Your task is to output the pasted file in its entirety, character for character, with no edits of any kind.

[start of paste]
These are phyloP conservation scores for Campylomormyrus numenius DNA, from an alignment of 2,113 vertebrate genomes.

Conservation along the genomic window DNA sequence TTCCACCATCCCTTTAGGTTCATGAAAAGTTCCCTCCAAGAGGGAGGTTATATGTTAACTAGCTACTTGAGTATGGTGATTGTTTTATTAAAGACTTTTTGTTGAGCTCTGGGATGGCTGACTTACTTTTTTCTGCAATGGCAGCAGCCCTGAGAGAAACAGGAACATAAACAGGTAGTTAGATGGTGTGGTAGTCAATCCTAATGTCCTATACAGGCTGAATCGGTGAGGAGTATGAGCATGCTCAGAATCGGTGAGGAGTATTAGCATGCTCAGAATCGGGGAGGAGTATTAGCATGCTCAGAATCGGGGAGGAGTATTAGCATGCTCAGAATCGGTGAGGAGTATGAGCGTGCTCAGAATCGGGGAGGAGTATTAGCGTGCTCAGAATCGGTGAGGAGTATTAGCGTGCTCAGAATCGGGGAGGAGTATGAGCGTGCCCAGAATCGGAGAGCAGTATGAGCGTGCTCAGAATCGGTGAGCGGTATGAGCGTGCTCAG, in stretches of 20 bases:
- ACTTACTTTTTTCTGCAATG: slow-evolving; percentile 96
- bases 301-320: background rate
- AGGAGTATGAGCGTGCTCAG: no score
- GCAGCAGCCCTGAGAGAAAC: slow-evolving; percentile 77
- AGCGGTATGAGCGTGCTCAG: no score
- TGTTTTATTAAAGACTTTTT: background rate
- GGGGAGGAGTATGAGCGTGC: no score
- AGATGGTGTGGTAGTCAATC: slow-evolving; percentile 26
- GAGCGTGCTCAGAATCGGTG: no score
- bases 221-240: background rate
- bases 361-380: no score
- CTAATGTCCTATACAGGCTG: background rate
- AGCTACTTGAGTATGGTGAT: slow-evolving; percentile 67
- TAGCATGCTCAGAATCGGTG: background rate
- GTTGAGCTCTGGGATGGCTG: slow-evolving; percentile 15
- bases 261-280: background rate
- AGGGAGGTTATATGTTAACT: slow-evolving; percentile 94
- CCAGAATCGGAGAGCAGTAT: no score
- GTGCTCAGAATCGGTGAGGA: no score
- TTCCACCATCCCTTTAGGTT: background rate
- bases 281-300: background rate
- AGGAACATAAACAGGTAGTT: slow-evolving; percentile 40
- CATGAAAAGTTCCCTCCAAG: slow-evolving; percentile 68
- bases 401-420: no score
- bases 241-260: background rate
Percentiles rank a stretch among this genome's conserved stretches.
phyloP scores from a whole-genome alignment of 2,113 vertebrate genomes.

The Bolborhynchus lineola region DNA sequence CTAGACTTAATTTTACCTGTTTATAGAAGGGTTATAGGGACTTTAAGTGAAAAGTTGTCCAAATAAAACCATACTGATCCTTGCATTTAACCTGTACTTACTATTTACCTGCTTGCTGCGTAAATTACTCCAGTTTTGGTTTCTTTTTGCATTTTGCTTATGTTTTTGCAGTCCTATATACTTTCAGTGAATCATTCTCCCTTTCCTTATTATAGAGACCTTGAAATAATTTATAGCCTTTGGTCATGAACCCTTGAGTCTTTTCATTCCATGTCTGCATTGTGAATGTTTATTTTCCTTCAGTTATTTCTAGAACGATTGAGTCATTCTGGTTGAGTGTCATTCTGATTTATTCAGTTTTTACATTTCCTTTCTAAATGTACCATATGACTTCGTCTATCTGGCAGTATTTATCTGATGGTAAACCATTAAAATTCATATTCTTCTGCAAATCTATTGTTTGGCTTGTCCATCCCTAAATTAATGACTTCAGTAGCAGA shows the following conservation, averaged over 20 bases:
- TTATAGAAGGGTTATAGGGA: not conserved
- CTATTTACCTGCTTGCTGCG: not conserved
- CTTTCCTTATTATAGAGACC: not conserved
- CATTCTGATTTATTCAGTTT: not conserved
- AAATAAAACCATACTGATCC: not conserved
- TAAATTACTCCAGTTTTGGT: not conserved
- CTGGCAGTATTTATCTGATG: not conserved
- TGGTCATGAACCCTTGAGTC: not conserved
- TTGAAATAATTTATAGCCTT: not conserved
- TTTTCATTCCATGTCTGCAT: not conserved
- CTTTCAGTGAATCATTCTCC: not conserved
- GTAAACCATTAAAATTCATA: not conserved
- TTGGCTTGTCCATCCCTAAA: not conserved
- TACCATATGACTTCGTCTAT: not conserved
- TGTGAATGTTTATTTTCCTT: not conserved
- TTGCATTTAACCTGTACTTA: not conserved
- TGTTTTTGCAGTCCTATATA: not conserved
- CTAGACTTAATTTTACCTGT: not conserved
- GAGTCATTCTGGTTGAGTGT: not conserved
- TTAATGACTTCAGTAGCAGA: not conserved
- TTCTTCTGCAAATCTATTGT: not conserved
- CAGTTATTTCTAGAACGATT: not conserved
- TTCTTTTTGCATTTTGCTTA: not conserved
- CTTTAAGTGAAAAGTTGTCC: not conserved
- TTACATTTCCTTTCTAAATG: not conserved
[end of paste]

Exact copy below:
These are phyloP conservation scores for Campylomormyrus numenius DNA, from an alignment of 2,113 vertebrate genomes.

Conservation along the genomic window DNA sequence TTCCACCATCCCTTTAGGTTCATGAAAAGTTCCCTCCAAGAGGGAGGTTATATGTTAACTAGCTACTTGAGTATGGTGATTGTTTTATTAAAGACTTTTTGTTGAGCTCTGGGATGGCTGACTTACTTTTTTCTGCAATGGCAGCAGCCCTGAGAGAAACAGGAACATAAACAGGTAGTTAGATGGTGTGGTAGTCAATCCTAATGTCCTATACAGGCTGAATCGGTGAGGAGTATGAGCATGCTCAGAATCGGTGAGGAGTATTAGCATGCTCAGAATCGGGGAGGAGTATTAGCATGCTCAGAATCGGGGAGGAGTATTAGCATGCTCAGAATCGGTGAGGAGTATGAGCGTGCTCAGAATCGGGGAGGAGTATTAGCGTGCTCAGAATCGGTGAGGAGTATTAGCGTGCTCAGAATCGGGGAGGAGTATGAGCGTGCCCAGAATCGGAGAGCAGTATGAGCGTGCTCAGAATCGGTGAGCGGTATGAGCGTGCTCAG, in stretches of 20 bases:
- ACTTACTTTTTTCTGCAATG: slow-evolving; percentile 96
- bases 301-320: background rate
- AGGAGTATGAGCGTGCTCAG: no score
- GCAGCAGCCCTGAGAGAAAC: slow-evolving; percentile 77
- AGCGGTATGAGCGTGCTCAG: no score
- TGTTTTATTAAAGACTTTTT: background rate
- GGGGAGGAGTATGAGCGTGC: no score
- AGATGGTGTGGTAGTCAATC: slow-evolving; percentile 26
- GAGCGTGCTCAGAATCGGTG: no score
- bases 221-240: background rate
- bases 361-380: no score
- CTAATGTCCTATACAGGCTG: background rate
- AGCTACTTGAGTATGGTGAT: slow-evolving; percentile 67
- TAGCATGCTCAGAATCGGTG: background rate
- GTTGAGCTCTGGGATGGCTG: slow-evolving; percentile 15
- bases 261-280: background rate
- AGGGAGGTTATATGTTAACT: slow-evolving; percentile 94
- CCAGAATCGGAGAGCAGTAT: no score
- GTGCTCAGAATCGGTGAGGA: no score
- TTCCACCATCCCTTTAGGTT: background rate
- bases 281-300: background rate
- AGGAACATAAACAGGTAGTT: slow-evolving; percentile 40
- CATGAAAAGTTCCCTCCAAG: slow-evolving; percentile 68
- bases 401-420: no score
- bases 241-260: background rate
Percentiles rank a stretch among this genome's conserved stretches.
phyloP scores from a whole-genome alignment of 2,113 vertebrate genomes.

The Bolborhynchus lineola region DNA sequence CTAGACTTAATTTTACCTGTTTATAGAAGGGTTATAGGGACTTTAAGTGAAAAGTTGTCCAAATAAAACCATACTGATCCTTGCATTTAACCTGTACTTACTATTTACCTGCTTGCTGCGTAAATTACTCCAGTTTTGGTTTCTTTTTGCATTTTGCTTATGTTTTTGCAGTCCTATATACTTTCAGTGAATCATTCTCCCTTTCCTTATTATAGAGACCTTGAAATAATTTATAGCCTTTGGTCATGAACCCTTGAGTCTTTTCATTCCATGTCTGCATTGTGAATGTTTATTTTCCTTCAGTTATTTCTAGAACGATTGAGTCATTCTGGTTGAGTGTCATTCTGATTTATTCAGTTTTTACATTTCCTTTCTAAATGTACCATATGACTTCGTCTATCTGGCAGTATTTATCTGATGGTAAACCATTAAAATTCATATTCTTCTGCAAATCTATTGTTTGGCTTGTCCATCCCTAAATTAATGACTTCAGTAGCAGA shows the following conservation, averaged over 20 bases:
- TTATAGAAGGGTTATAGGGA: not conserved
- CTATTTACCTGCTTGCTGCG: not conserved
- CTTTCCTTATTATAGAGACC: not conserved
- CATTCTGATTTATTCAGTTT: not conserved
- AAATAAAACCATACTGATCC: not conserved
- TAAATTACTCCAGTTTTGGT: not conserved
- CTGGCAGTATTTATCTGATG: not conserved
- TGGTCATGAACCCTTGAGTC: not conserved
- TTGAAATAATTTATAGCCTT: not conserved
- TTTTCATTCCATGTCTGCAT: not conserved
- CTTTCAGTGAATCATTCTCC: not conserved
- GTAAACCATTAAAATTCATA: not conserved
- TTGGCTTGTCCATCCCTAAA: not conserved
- TACCATATGACTTCGTCTAT: not conserved
- TGTGAATGTTTATTTTCCTT: not conserved
- TTGCATTTAACCTGTACTTA: not conserved
- TGTTTTTGCAGTCCTATATA: not conserved
- CTAGACTTAATTTTACCTGT: not conserved
- GAGTCATTCTGGTTGAGTGT: not conserved
- TTAATGACTTCAGTAGCAGA: not conserved
- TTCTTCTGCAAATCTATTGT: not conserved
- CAGTTATTTCTAGAACGATT: not conserved
- TTCTTTTTGCATTTTGCTTA: not conserved
- CTTTAAGTGAAAAGTTGTCC: not conserved
- TTACATTTCCTTTCTAAATG: not conserved